LONDON (Reuters) – British online grocer Ocado suffered a slow down in retail sales growth in its latest quarter, hurt by a shortage of drivers which it said was affecting the wider industry.
Ocado, which last month secured its biggest overseas deal so far – a partnership with French supermarket Groupe Casino – said that in certain parts of London and south east England it had found it difficult to recruit enough drivers and had had to offer higher wage rates.
“A shortage of capacity, with the lack of drivers in certain locations being the largest factor, restricted our sales growth,” said Chief Executive Tim Steiner.
“While this driver shortage has now been largely resolved, there was some short term impact on average orders per week over the period.”
Shares in Ocado were down 0.5 percent at 0817 GMT.
Ocado employs about 12,000 people, half of them drivers.
The firm said its retail sales rose 11.6 percent to 373.8 million pounds in the 14 weeks to Dec. 3, its fiscal fourth quarter, having increased 13.1 percent in the previous quarter.
Average orders per week increased 11.1 percent to 280,000 and average order size rose 0.3 percent to 106.1 pounds.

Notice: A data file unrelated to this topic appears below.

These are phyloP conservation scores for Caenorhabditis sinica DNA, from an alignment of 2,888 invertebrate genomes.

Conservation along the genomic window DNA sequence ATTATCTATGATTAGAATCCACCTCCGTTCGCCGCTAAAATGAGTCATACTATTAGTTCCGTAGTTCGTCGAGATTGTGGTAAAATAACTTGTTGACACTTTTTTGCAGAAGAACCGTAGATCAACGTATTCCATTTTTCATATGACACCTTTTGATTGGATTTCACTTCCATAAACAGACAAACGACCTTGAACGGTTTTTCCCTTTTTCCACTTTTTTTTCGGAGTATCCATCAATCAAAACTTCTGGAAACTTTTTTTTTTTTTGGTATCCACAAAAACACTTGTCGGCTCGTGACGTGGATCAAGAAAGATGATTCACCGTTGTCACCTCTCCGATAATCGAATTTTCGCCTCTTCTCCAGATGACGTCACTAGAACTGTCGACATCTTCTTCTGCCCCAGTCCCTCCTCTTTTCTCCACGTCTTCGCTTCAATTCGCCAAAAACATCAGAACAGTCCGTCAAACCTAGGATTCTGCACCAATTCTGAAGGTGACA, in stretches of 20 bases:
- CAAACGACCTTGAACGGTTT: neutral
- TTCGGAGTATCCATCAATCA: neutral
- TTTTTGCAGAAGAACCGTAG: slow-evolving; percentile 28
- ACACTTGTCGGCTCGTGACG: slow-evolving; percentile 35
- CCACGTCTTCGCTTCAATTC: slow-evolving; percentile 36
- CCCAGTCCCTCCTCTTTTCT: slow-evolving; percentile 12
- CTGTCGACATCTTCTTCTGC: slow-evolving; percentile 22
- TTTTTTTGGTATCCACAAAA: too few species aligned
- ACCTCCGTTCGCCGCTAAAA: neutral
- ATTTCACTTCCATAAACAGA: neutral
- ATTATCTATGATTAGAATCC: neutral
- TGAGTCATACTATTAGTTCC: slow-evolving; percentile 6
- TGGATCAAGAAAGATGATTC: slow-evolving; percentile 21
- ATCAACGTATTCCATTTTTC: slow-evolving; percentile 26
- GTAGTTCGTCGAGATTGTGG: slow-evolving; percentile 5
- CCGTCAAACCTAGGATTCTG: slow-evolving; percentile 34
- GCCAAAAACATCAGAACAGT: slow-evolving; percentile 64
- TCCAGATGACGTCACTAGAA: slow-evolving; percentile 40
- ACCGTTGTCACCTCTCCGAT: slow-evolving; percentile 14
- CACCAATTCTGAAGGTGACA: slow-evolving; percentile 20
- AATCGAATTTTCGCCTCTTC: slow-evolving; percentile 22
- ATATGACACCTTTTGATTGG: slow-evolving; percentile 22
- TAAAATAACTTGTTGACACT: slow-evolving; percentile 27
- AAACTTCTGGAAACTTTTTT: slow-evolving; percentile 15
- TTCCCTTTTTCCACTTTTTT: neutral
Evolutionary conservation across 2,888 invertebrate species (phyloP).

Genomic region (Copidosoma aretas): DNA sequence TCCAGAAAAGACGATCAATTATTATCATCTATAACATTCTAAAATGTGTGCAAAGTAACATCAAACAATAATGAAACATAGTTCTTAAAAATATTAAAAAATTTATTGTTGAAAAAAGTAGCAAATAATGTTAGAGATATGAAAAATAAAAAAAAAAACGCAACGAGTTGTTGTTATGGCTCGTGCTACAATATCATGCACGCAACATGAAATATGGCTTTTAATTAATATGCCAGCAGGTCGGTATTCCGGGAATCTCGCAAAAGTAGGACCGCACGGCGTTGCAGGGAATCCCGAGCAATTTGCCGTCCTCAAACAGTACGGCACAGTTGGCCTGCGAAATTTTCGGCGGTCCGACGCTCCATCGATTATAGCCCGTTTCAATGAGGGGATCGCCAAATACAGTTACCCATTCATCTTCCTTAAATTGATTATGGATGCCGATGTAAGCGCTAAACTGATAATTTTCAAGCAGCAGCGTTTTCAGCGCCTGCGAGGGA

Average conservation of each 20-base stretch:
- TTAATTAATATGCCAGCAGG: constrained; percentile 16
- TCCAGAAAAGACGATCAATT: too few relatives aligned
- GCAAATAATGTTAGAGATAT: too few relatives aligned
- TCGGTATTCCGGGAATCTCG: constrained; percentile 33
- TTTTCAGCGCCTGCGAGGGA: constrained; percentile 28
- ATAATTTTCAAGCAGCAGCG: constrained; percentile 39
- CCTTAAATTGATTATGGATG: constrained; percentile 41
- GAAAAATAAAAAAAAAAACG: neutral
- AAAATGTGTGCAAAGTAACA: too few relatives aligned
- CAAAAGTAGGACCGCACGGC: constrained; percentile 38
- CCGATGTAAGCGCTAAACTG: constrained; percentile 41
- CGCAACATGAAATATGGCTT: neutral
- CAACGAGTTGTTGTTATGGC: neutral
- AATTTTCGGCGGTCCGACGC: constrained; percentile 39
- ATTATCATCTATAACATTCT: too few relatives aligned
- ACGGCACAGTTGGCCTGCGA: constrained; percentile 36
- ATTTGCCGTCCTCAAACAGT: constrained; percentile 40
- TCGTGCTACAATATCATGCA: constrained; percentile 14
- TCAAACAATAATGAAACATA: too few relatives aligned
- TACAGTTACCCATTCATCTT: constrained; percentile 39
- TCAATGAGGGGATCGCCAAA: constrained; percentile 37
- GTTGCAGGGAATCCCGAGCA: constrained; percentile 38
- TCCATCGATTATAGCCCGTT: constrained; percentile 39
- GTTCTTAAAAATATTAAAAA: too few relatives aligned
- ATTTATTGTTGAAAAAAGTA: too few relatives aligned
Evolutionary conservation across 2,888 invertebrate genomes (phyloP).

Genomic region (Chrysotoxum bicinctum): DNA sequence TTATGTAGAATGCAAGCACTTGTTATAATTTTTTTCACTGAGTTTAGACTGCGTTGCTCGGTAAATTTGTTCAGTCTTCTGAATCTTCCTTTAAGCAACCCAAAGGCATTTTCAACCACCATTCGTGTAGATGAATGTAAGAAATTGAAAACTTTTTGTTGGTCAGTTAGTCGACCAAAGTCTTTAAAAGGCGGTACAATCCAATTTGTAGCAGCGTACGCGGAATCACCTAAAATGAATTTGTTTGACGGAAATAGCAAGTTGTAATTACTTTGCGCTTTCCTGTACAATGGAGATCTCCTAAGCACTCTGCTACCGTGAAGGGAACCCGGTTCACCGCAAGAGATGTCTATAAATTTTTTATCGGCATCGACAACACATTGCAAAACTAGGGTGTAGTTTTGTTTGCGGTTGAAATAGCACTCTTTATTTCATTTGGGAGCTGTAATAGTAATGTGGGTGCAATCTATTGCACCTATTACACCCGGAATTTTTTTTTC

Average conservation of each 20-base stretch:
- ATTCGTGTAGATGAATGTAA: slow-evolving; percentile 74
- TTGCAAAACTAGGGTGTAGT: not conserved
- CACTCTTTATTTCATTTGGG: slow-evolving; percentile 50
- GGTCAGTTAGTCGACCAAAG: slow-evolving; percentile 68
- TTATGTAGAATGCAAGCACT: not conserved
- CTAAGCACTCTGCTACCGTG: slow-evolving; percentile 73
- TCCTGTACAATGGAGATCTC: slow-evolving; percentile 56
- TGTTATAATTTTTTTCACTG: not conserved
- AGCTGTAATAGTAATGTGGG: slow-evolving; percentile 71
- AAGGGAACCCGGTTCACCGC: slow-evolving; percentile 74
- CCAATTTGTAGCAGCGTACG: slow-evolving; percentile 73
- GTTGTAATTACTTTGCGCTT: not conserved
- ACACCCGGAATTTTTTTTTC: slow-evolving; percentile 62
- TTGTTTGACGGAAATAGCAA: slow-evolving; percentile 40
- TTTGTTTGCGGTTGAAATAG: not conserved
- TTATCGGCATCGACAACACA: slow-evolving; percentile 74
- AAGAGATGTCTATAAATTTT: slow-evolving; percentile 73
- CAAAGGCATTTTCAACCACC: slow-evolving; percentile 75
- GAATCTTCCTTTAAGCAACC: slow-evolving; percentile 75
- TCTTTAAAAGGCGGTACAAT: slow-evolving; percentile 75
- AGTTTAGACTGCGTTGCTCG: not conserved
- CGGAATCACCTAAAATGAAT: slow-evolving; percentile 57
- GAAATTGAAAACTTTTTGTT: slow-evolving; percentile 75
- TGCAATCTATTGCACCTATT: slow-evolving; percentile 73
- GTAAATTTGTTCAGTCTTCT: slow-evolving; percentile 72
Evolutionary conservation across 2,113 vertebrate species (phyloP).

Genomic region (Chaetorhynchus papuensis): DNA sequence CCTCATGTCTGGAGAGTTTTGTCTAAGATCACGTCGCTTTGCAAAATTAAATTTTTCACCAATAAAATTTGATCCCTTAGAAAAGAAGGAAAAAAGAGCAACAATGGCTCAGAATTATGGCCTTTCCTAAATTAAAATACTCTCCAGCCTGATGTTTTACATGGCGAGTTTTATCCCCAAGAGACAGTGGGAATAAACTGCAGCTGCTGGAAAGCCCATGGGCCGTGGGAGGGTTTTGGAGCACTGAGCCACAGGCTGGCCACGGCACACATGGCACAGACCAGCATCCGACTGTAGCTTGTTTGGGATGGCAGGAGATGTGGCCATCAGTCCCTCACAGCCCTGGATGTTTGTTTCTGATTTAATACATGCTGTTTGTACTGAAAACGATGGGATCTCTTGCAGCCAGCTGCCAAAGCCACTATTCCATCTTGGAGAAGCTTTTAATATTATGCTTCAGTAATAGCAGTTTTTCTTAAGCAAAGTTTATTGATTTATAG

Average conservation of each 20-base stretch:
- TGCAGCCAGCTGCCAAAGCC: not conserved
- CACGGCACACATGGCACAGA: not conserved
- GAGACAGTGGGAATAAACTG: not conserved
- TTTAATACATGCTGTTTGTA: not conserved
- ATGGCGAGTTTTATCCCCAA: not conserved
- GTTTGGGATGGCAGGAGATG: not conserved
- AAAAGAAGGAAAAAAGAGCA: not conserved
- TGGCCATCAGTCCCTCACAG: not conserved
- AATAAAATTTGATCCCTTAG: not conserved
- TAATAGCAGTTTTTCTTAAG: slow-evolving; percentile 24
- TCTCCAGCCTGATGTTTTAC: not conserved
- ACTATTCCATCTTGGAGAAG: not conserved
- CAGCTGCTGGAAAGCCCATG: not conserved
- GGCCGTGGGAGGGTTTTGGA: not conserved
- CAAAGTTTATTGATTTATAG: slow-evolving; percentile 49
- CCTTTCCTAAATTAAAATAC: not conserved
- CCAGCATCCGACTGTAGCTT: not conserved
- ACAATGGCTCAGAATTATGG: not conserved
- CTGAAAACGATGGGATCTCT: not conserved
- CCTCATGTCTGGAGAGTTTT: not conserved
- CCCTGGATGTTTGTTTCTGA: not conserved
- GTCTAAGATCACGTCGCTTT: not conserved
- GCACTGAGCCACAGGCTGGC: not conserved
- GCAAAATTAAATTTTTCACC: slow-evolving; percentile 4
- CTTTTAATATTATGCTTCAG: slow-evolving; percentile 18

Chief Financial Officer Duncan Tatton-Brown said the sales increase would have been “closer to 13 percent” if the firm had not experienced the driver shortage.
“I don’t think this is a unique problem (to Ocado),” he told Reuters.
“It’s pretty clear that employment levels in London and the south east…are pretty high and there’s a lot of growth in e-commerce and delivery generally.”
Prior to Thursday’s update, analysts average forecast for 2016-17 earnings before interest, tax, depreciation and amortisation (EBITDA) was 90.6 million pounds, up from 84.3 million pounds made in 2015-16, according to a consensus compiled by the company.
Tatton-Brown said he did not expect “material” moves to the analysts’ consensus.
Shares in Ocado, which have had a roller coaster ride since listing at 180 pence in 2010, have risen 29 percent so far this year.
(Reporting by James Davey; editing by Kate Holton)